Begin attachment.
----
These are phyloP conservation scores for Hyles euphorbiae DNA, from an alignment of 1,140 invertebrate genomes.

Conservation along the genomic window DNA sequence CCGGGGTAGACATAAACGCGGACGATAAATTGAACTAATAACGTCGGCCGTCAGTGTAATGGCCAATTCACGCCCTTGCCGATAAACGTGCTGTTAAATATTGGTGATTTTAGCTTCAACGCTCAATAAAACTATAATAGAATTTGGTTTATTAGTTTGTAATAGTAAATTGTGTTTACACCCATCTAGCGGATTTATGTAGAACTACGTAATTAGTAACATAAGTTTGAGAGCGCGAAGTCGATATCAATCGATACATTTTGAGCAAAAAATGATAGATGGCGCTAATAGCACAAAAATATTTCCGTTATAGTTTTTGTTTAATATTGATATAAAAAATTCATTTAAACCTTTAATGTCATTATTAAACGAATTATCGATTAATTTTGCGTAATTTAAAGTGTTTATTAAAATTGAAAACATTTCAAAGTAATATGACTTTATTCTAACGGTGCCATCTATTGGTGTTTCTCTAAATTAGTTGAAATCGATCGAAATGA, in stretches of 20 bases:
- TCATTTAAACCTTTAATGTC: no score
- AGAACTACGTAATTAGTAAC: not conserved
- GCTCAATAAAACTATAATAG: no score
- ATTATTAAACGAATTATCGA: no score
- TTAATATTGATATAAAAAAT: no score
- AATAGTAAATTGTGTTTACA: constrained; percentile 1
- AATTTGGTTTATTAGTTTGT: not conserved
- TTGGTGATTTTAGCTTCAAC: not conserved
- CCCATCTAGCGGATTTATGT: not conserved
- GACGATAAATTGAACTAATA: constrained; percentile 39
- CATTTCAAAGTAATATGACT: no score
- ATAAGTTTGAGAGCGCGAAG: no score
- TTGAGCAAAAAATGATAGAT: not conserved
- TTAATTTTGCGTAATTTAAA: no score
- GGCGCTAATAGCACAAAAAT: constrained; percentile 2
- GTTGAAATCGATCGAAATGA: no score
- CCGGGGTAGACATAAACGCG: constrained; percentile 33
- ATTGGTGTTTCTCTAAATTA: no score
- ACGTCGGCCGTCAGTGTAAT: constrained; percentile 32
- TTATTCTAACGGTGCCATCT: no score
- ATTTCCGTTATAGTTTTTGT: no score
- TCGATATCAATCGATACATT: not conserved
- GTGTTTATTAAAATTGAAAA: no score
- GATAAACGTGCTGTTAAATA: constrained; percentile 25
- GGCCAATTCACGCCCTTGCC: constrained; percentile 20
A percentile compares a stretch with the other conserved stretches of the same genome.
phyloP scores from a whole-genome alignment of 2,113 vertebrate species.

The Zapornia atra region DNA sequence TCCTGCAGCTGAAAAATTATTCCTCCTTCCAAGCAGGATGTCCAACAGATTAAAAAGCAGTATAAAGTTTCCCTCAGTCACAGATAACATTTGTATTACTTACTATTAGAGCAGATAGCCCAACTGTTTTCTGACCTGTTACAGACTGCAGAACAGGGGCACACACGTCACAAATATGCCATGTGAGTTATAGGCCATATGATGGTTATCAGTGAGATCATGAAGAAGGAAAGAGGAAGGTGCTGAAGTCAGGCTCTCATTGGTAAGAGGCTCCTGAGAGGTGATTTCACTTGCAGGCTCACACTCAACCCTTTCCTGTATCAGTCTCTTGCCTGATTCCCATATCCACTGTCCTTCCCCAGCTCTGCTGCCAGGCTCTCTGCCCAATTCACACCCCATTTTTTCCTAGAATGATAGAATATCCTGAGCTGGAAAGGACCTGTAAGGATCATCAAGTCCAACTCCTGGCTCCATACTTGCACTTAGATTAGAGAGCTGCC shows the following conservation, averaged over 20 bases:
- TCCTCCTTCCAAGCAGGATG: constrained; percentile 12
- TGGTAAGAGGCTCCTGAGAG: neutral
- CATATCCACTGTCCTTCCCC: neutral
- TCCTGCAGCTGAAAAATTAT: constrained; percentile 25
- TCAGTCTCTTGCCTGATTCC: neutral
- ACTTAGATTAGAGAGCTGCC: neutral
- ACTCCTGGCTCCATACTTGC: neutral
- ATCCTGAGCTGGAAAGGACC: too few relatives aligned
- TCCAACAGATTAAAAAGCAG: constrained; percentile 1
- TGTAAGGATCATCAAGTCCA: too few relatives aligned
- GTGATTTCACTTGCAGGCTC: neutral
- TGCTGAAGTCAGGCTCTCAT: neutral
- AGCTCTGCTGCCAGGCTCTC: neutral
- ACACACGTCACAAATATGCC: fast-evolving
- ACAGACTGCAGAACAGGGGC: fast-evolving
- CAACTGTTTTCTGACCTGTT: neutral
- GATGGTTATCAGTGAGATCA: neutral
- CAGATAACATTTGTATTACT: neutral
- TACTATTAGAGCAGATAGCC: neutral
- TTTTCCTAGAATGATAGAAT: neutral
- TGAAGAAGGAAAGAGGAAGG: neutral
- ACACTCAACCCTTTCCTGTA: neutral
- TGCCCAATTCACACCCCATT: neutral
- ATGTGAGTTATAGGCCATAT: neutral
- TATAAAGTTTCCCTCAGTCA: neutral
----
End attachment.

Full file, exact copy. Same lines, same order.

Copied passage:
These are phyloP conservation scores for Hyles euphorbiae DNA, from an alignment of 1,140 invertebrate genomes.

Conservation along the genomic window DNA sequence CCGGGGTAGACATAAACGCGGACGATAAATTGAACTAATAACGTCGGCCGTCAGTGTAATGGCCAATTCACGCCCTTGCCGATAAACGTGCTGTTAAATATTGGTGATTTTAGCTTCAACGCTCAATAAAACTATAATAGAATTTGGTTTATTAGTTTGTAATAGTAAATTGTGTTTACACCCATCTAGCGGATTTATGTAGAACTACGTAATTAGTAACATAAGTTTGAGAGCGCGAAGTCGATATCAATCGATACATTTTGAGCAAAAAATGATAGATGGCGCTAATAGCACAAAAATATTTCCGTTATAGTTTTTGTTTAATATTGATATAAAAAATTCATTTAAACCTTTAATGTCATTATTAAACGAATTATCGATTAATTTTGCGTAATTTAAAGTGTTTATTAAAATTGAAAACATTTCAAAGTAATATGACTTTATTCTAACGGTGCCATCTATTGGTGTTTCTCTAAATTAGTTGAAATCGATCGAAATGA, in stretches of 20 bases:
- TCATTTAAACCTTTAATGTC: no score
- AGAACTACGTAATTAGTAAC: not conserved
- GCTCAATAAAACTATAATAG: no score
- ATTATTAAACGAATTATCGA: no score
- TTAATATTGATATAAAAAAT: no score
- AATAGTAAATTGTGTTTACA: constrained; percentile 1
- AATTTGGTTTATTAGTTTGT: not conserved
- TTGGTGATTTTAGCTTCAAC: not conserved
- CCCATCTAGCGGATTTATGT: not conserved
- GACGATAAATTGAACTAATA: constrained; percentile 39
- CATTTCAAAGTAATATGACT: no score
- ATAAGTTTGAGAGCGCGAAG: no score
- TTGAGCAAAAAATGATAGAT: not conserved
- TTAATTTTGCGTAATTTAAA: no score
- GGCGCTAATAGCACAAAAAT: constrained; percentile 2
- GTTGAAATCGATCGAAATGA: no score
- CCGGGGTAGACATAAACGCG: constrained; percentile 33
- ATTGGTGTTTCTCTAAATTA: no score
- ACGTCGGCCGTCAGTGTAAT: constrained; percentile 32
- TTATTCTAACGGTGCCATCT: no score
- ATTTCCGTTATAGTTTTTGT: no score
- TCGATATCAATCGATACATT: not conserved
- GTGTTTATTAAAATTGAAAA: no score
- GATAAACGTGCTGTTAAATA: constrained; percentile 25
- GGCCAATTCACGCCCTTGCC: constrained; percentile 20
A percentile compares a stretch with the other conserved stretches of the same genome.
phyloP scores from a whole-genome alignment of 2,113 vertebrate species.

The Zapornia atra region DNA sequence TCCTGCAGCTGAAAAATTATTCCTCCTTCCAAGCAGGATGTCCAACAGATTAAAAAGCAGTATAAAGTTTCCCTCAGTCACAGATAACATTTGTATTACTTACTATTAGAGCAGATAGCCCAACTGTTTTCTGACCTGTTACAGACTGCAGAACAGGGGCACACACGTCACAAATATGCCATGTGAGTTATAGGCCATATGATGGTTATCAGTGAGATCATGAAGAAGGAAAGAGGAAGGTGCTGAAGTCAGGCTCTCATTGGTAAGAGGCTCCTGAGAGGTGATTTCACTTGCAGGCTCACACTCAACCCTTTCCTGTATCAGTCTCTTGCCTGATTCCCATATCCACTGTCCTTCCCCAGCTCTGCTGCCAGGCTCTCTGCCCAATTCACACCCCATTTTTTCCTAGAATGATAGAATATCCTGAGCTGGAAAGGACCTGTAAGGATCATCAAGTCCAACTCCTGGCTCCATACTTGCACTTAGATTAGAGAGCTGCC shows the following conservation, averaged over 20 bases:
- TCCTCCTTCCAAGCAGGATG: constrained; percentile 12
- TGGTAAGAGGCTCCTGAGAG: neutral
- CATATCCACTGTCCTTCCCC: neutral
- TCCTGCAGCTGAAAAATTAT: constrained; percentile 25
- TCAGTCTCTTGCCTGATTCC: neutral
- ACTTAGATTAGAGAGCTGCC: neutral
- ACTCCTGGCTCCATACTTGC: neutral
- ATCCTGAGCTGGAAAGGACC: too few relatives aligned
- TCCAACAGATTAAAAAGCAG: constrained; percentile 1
- TGTAAGGATCATCAAGTCCA: too few relatives aligned
- GTGATTTCACTTGCAGGCTC: neutral
- TGCTGAAGTCAGGCTCTCAT: neutral
- AGCTCTGCTGCCAGGCTCTC: neutral
- ACACACGTCACAAATATGCC: fast-evolving
- ACAGACTGCAGAACAGGGGC: fast-evolving
- CAACTGTTTTCTGACCTGTT: neutral
- GATGGTTATCAGTGAGATCA: neutral
- CAGATAACATTTGTATTACT: neutral
- TACTATTAGAGCAGATAGCC: neutral
- TTTTCCTAGAATGATAGAAT: neutral
- TGAAGAAGGAAAGAGGAAGG: neutral
- ACACTCAACCCTTTCCTGTA: neutral
- TGCCCAATTCACACCCCATT: neutral
- ATGTGAGTTATAGGCCATAT: neutral
- TATAAAGTTTCCCTCAGTCA: neutral